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Message from KLN President, Scott Treadway


April 3, 2020


Members and All Other Nurses across Kentucky, the US and the World,


Today, we stand at the precipice of the greatest challenge our generation has ever faced.  While other generations have faced their own challenges, few have ever faced a challenge that has the potential to devastate the number of innocents as does the one that looms before us at this time – the COVID-19 virus.

As of the latest reporting – April 2nd – there are 213,144 cases within the United States that have either been confirmed or under investigation.  Within the state of Kentucky, there have been 680 cases confirmed.  This number pales: however, when you consider the number of cases in those states that are considered “pass-through” states.  Meaning, those surrounding states that connect Kentucky via major interstates – Interstates 64, 65, 71, and 75.


When considering these interstates, and the connecting states: Illinois, Indiana, Ohio, Tennessee, and Virginia – you find that the number of cases within these states are staggering.  Respectively, these states have 6980 cases, 2565 cases, 2547 cases, 2240 cases, and 1706 cases.  While the leadership in every state in these surrounding states have called for only essential/emergency travel across states, many persons persist in traveling regardless.  Under this shadow, it is only judicious to prepare in anticipation for a flood of cases within Kentucky as travel from each of these “hotspots” moves through our state.


To this end, I ask that you continue performing at the level of excellence that has always driven you.  I ask that, if you are still able to teach your students, continue teaching them via on-line means to educate them at the highest level possible for community-awareness, caring for the population as a whole, and professional hygienic practices. 


If you are currently unable to teach, for whatever reason, please work in your profession.  If you do not already have a PRN service-level position in a facility, then contact your local facilities and assist them in whatever manner they require to care for patients.  Better yet! Offer your professional administrative skills in assisting your community hospital in preparing a “mass-casualty” plan to deal with the potential surge of patients from your service area.  If are not teaching, and it is not possible to physically assist your community facilities in preparations, please still volunteer within your community anyway it is possible. 


Most likely, I am “preaching to the choir” as my grandmother would say.  I suspect that each one of you are already “out in the trenches” as I write this.  You are already teaching, you are volunteering, and you are already working to assist your communities to remain at the highest possible level of healthiness.  However, if you still feel like there is more that you can do, but are unsure as to what that may be, then I would offer the example of our founder – Florence Nightingale – that of empathy, sympathy, and caring of our patients through communication with our Lord.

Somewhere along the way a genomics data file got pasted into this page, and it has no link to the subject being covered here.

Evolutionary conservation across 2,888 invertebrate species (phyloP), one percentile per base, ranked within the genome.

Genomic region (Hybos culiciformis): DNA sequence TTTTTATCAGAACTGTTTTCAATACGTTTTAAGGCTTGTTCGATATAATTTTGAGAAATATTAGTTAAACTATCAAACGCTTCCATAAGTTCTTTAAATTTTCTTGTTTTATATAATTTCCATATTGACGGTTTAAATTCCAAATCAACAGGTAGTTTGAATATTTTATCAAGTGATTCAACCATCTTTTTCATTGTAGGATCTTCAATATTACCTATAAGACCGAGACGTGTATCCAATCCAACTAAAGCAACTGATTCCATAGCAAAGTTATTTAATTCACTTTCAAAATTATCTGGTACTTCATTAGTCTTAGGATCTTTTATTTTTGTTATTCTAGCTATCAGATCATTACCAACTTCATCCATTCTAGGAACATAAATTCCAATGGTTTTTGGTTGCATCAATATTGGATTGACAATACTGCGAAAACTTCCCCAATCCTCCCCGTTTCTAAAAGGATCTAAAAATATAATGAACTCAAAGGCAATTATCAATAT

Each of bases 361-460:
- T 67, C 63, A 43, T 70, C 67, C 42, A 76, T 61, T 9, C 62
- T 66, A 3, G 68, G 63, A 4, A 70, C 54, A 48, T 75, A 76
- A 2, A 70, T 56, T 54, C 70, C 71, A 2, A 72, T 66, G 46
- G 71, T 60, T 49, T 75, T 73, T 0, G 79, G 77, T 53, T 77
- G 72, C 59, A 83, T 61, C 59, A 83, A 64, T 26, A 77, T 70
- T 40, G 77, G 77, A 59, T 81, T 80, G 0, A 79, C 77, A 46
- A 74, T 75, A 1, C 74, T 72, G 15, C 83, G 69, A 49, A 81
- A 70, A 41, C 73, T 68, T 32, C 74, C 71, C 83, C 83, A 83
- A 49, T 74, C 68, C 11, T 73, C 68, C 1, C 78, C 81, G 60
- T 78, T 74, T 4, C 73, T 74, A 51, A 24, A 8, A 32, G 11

The element of the human touch and thoughtful meditation with our Creator will go a long way in dealing with the pandemic that faces all of us today.  Placing your faith in our Creator, allowing him to direct your life and actions, and “sharing” your stresses and fears with him will allow you to live your life healthier and will provide you with opportunities to serve.


I “Thank You” for this opportunity to serve you during this stressful time.  Please feel free to contact any of the members of the Board to assist you.  We may not be able to provide you with “muscle-power”, but we do have a considerable amount of “brain-power”!  Please let us know of your needs, and we will work diligently to assist you where possible.


I leave you with the CDC recommendations in this time of crisis:


Listen and follow the directions of the state and local leaders.

If you feel sick – stay home.

If you have sick children – stay home.

If you are 65 or older or have a serious underlying health condition – self-isolate.

If someone in the household is positive – then the entire household should isolate.

Work from home when/where possible.

Avoid all social gatherings – regardless of size.

Use restaurant pickup and/or delivery services.

Avoid non-essential or non-emergent travel.

Avoid visitation to nursing homes

Always!  Always!! Always!!! Practice good hygiene!!!!

            Wash your hands, especially after touching any frequently used item or surface.

            Avoid touching your face.

Sneeze or cough into a tissue, or the inside of your elbow.

Disinfect frequently used items and surfaces as much as possible.


Thank You!

Scott Treadway